My Obsession with Souplantation

When I was a teenager, my cousin Sunny took me to a Souplantation for dinner, or maybe it was brunch. It was the very first time she and I had a meal together all by ourselves. My parents had always told me Sunny was the epitome of a good daughter, you see, and I was so happy when she asked me out, as if some of her perfection might rub off on me. Or maybe I thought that her asking me to a meal suggested that she thought I was worthy of her company, even though she’d never suggested anything different. (Sunny always believes the best in people. Even as a teenager I understood that.)

I can’t remember what we talked about. I just remember the whole thing felt very adult. Until then, Sunny and I had only ever had meals together when our families were involved — our brothers and our parents all together.

Lunch with Sunny that day was just the two of us, and it became a benchmark of sorts for me: from then on, I could see Sunny as someone I might go out to the movies with, or shopping.

We didn’t ever really do these things together — we may have gone shopping once after that, and I’m pretty sure we never went to the movies— but I always remembered that we went to the Souplantation, and that I had liked it a lot: Big salad bar: you got to go through once and load up your plates. And then endless soups and breads and a softserve machine, if you wanted.

Much, much later, after seventeen years away from California, I moved back with my husband, to be closer to my aging parents. And one day, on the way to some local mountain biking trails, I spotted a familiar sign. “Holy shit, it’s a Souplantation,” I said. “We should go there after our ride.”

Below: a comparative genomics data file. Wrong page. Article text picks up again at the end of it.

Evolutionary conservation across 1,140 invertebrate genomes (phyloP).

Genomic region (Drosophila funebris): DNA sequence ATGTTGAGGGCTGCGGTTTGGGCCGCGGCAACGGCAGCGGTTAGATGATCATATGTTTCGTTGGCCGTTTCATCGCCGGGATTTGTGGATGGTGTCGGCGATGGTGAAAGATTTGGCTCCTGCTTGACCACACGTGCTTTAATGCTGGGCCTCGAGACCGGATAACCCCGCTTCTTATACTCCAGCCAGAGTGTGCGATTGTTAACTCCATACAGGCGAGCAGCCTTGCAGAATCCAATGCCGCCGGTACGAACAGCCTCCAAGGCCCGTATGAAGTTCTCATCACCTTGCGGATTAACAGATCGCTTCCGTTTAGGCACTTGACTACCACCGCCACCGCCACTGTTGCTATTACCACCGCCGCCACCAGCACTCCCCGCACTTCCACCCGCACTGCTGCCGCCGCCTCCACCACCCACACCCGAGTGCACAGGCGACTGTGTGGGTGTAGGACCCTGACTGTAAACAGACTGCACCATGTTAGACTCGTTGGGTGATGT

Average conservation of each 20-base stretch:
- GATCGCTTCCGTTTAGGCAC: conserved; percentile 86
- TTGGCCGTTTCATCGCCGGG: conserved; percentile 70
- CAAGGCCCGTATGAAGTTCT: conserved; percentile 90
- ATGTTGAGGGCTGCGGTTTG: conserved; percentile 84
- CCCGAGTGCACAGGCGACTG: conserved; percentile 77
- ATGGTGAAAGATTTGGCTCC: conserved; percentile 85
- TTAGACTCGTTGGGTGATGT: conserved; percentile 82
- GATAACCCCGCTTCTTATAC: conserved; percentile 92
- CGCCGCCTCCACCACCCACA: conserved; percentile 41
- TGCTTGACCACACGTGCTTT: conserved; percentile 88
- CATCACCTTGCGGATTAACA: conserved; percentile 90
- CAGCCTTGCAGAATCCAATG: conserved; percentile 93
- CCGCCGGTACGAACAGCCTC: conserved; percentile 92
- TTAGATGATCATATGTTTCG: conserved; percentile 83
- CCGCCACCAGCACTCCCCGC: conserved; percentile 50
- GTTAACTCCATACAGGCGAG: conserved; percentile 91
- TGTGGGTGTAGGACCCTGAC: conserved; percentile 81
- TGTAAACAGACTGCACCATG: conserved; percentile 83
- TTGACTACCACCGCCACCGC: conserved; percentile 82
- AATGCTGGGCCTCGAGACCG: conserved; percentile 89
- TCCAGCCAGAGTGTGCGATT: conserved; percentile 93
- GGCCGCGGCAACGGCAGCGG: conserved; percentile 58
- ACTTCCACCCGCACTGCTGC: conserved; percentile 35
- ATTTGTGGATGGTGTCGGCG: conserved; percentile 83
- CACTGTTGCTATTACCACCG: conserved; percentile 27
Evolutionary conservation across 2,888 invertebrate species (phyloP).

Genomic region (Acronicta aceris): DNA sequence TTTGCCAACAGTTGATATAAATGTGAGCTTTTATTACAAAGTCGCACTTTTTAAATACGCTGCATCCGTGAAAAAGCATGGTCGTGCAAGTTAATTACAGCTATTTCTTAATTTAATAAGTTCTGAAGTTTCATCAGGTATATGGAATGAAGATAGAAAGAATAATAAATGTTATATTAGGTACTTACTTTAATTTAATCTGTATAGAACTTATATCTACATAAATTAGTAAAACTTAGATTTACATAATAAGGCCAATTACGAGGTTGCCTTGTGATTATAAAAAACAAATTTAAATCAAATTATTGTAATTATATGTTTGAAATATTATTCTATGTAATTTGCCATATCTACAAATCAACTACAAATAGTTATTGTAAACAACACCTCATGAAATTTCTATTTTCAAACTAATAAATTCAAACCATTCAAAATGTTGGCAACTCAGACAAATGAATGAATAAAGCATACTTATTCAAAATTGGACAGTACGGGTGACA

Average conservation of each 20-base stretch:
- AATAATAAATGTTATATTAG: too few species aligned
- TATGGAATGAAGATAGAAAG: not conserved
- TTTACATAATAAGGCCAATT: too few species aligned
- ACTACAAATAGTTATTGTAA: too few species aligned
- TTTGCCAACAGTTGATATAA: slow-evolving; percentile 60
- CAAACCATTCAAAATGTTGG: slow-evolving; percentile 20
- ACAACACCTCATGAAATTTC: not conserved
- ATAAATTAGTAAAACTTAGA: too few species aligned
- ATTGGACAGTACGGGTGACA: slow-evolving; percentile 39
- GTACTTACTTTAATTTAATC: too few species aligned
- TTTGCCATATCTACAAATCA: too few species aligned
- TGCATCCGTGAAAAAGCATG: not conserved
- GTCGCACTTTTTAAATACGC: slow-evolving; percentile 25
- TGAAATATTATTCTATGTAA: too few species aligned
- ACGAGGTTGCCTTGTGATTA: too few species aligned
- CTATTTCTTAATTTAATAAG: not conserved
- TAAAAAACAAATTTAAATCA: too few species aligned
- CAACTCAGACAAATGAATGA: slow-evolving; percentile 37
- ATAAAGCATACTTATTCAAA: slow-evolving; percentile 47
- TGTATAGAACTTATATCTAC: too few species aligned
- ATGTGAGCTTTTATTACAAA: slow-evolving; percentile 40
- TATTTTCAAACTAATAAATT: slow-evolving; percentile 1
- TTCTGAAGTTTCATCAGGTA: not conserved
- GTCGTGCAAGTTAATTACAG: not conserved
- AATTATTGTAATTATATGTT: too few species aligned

We spent three, four hours in the hills that day, and when it was over, we exchanged our bike cleats for some normal shoes and put on clean unsweaty tops and waddled in our bike shorts through the double glass doors. There were 90 Souplantations by then, and I hadn’t been to any in the years between my meal with Sunny and the day I re-discovered it, but I already knew I’d love it just as much as I did before: the bright stainless steel rails for pushing your tray along while you piled up with salad greens, nuts, beans and olives; the little red bowls for scooping soup into; the cozy booths and pale-wood chairs and tables in the sunny dining room.

That day, our legs weary and coated in a fine film of trail dust, we took our time and left feeling full and happy. I left having sampled most of the soups. (The Souplantation’s ladles are three ounces, just right for one or two tastes, and they conveniently label everything with calorie count, so you can be smart about your sampling.) I don’t even know if we hit the focaccia bar or the desserts that first time. Our muscles were depleted, and we were on the hunt for stodgy calories of the cream of mushroom soup variety. My husband sampled the pastas, though. They were, he said, okay.